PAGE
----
Ecological Resilience and Resistance in the Hyper Diverse Forests on the Eastern Andean Flank (Mera, Ecuador)
Abstract:Today the Neotropics contain some of the world’s most biodiverse and threatened ecosystems. Sediments obtained from two radiocarbon infinite (>48,000 years) stratigraphic sections on the eastern Andean flank, provide new insight into the relationship between biodiversity and disturbance during the Pleistocene (~200,000 years). Pollen analysis of modern and fossil material indicates that hyper diverse forest vegetation has been a feature of the Andean flank landscape for 100,000 years (pollen richness: modern = 44, fossil = 48). Correlation of past vegetation with disturbance events (volcanic and fluvial) indicates the response of hyper-diverse forest to past landscape scale change.
Pollen records from near Mera (01°27 S, 78°06 W; 1117 m asl) indicate two major changes in the pollen assemblage, with forest communities dominated by: i) Hedyosmum-Alnus-Ilex, and ii) Combretaceae-Melastomataceae-Myrtaceae. These two pollen assemblages most closely resemble modern vegetation cloud forest (2500-3400m asl) and lower montane rain forest (700-2499 m asl) respectively. Sedimentary evidence suggests that at least 21 volcanic events and three changes in the local fluvial regime perturbed the regional landscape during the period of deposition. However, there is no evidence for volcanic or fluvial disturbance events causing a persistent change in vegetation community.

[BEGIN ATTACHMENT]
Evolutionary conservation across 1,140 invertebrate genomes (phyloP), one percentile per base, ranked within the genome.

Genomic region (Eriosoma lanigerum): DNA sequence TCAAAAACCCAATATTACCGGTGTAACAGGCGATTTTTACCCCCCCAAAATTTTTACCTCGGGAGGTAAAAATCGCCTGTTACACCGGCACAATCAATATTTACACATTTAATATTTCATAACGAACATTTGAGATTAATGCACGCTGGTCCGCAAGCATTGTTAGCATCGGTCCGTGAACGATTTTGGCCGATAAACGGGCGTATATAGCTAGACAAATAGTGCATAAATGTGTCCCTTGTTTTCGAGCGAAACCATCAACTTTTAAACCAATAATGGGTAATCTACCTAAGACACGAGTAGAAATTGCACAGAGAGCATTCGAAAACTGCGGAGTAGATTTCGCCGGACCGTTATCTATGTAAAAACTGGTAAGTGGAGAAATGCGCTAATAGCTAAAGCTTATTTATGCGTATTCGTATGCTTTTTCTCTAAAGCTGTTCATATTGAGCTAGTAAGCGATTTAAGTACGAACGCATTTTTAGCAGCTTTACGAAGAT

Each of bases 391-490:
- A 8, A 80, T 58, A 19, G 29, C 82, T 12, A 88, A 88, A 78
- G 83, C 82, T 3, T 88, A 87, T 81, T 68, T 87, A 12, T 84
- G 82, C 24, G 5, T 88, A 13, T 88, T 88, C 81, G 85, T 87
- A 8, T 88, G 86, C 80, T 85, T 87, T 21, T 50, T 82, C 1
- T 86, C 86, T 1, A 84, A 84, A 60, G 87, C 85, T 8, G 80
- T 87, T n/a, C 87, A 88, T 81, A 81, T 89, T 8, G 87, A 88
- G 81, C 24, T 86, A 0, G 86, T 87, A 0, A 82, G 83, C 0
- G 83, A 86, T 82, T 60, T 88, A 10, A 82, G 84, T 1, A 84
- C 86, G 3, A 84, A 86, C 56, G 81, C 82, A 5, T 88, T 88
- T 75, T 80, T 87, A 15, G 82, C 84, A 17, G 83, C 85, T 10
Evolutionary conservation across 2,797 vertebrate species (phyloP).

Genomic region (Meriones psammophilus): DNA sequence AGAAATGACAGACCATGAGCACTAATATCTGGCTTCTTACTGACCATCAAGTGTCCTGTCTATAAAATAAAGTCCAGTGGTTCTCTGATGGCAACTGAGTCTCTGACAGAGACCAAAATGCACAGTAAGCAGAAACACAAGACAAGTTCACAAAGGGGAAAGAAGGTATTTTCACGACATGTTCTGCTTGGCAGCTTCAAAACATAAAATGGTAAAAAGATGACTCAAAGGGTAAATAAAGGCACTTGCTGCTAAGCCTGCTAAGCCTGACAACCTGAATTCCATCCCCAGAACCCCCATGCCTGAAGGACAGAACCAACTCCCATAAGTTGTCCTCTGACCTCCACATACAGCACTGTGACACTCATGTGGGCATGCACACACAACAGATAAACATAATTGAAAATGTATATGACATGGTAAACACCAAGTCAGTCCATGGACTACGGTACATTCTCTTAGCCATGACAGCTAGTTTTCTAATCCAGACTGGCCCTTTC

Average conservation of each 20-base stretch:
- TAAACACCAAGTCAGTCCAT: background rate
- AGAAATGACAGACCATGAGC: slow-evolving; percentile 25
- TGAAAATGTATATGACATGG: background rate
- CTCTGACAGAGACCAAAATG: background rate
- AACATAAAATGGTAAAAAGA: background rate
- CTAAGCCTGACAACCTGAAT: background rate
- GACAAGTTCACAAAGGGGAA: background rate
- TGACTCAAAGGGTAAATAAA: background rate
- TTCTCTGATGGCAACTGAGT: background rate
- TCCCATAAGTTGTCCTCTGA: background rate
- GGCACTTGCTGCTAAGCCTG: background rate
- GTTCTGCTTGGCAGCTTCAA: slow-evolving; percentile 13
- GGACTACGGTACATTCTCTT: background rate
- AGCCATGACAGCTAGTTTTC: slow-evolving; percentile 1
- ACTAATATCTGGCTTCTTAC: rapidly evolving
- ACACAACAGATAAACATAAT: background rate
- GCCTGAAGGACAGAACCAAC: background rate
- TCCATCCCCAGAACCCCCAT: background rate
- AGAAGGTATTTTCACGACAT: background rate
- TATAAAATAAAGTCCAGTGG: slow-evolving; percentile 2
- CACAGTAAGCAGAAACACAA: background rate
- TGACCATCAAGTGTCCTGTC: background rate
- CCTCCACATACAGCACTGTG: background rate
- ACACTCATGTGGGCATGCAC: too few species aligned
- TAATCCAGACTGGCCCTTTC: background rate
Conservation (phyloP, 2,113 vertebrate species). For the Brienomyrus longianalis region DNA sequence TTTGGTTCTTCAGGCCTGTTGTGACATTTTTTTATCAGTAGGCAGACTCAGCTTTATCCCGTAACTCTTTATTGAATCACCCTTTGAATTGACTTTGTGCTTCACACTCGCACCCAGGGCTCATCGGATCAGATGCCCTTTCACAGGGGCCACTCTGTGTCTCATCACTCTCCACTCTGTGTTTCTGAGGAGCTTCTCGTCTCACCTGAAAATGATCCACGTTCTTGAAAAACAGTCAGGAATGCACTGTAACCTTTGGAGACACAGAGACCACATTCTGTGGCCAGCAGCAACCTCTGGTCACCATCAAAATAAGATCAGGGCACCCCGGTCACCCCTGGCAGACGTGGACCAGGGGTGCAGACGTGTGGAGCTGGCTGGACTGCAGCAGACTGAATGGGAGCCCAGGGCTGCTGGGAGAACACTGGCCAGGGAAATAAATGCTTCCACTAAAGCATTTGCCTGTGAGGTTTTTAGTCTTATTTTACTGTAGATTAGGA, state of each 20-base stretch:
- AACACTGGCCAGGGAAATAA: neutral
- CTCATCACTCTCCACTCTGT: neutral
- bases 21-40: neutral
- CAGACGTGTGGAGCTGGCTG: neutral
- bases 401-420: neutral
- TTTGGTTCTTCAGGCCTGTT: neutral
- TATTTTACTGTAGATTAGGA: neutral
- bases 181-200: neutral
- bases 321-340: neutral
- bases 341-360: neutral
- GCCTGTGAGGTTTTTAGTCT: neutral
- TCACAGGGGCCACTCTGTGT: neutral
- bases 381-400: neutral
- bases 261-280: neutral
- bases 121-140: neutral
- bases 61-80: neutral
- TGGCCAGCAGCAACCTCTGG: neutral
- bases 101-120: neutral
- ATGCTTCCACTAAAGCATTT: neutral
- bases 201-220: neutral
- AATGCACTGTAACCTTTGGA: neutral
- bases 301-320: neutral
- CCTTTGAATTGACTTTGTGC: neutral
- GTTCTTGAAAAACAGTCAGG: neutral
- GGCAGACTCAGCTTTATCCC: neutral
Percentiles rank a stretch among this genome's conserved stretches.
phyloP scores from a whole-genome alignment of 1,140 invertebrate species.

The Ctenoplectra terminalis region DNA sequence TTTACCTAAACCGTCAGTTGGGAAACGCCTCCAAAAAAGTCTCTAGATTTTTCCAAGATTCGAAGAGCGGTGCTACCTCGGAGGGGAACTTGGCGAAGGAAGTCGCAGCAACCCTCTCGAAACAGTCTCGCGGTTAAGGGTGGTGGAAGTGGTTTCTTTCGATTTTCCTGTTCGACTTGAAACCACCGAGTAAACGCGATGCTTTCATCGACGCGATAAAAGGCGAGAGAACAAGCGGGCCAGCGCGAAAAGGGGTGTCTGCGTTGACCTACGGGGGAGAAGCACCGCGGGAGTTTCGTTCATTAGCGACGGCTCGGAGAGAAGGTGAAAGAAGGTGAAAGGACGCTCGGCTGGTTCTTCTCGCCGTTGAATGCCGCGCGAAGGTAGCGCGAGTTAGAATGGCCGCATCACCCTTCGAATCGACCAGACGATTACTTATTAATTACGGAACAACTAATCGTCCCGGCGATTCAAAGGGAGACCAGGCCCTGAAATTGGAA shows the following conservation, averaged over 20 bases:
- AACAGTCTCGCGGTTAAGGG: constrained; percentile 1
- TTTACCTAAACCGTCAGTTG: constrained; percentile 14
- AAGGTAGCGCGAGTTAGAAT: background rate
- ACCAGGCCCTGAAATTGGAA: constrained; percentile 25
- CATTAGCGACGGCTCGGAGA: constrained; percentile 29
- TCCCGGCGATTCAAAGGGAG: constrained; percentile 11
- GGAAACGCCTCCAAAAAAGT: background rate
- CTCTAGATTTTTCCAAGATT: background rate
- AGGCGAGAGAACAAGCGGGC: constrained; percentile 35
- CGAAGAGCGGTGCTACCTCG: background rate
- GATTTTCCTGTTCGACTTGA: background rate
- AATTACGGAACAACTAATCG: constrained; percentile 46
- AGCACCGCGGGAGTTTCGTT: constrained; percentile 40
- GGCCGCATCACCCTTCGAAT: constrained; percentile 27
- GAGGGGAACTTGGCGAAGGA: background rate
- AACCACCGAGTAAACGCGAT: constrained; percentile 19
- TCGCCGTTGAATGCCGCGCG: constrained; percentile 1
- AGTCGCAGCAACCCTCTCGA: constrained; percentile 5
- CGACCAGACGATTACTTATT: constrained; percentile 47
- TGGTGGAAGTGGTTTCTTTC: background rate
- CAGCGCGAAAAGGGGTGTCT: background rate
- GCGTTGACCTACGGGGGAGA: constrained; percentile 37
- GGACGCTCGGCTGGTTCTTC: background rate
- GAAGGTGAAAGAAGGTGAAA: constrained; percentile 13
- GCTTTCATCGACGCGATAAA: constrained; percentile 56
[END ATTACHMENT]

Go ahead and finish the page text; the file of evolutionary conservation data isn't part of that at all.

Volcanic events (tephra deposits) are associated with increased fire (charcoal particles), and changes in vegetation (pollen grains); however, within ~50cm of sediment accumulation above each tephra, pollen assemblages revert to pre-deposition compositions. Increased fluvial influence (gravel deposits) is associated with elevated input of pollen from taxa today found at higher elevations (Podocarpus-Celtis). The input of high elevation taxa concomitant with fluvial deposits is most likely indicative of an increase in long-distance transport of pollen along water courses originating in the Andes. Our data indicate that the closed-canopy forest vegetation of the eastern Andean flank was resilient and resistant to landscape scale changes in the past, providing insight into how it may respond in the future.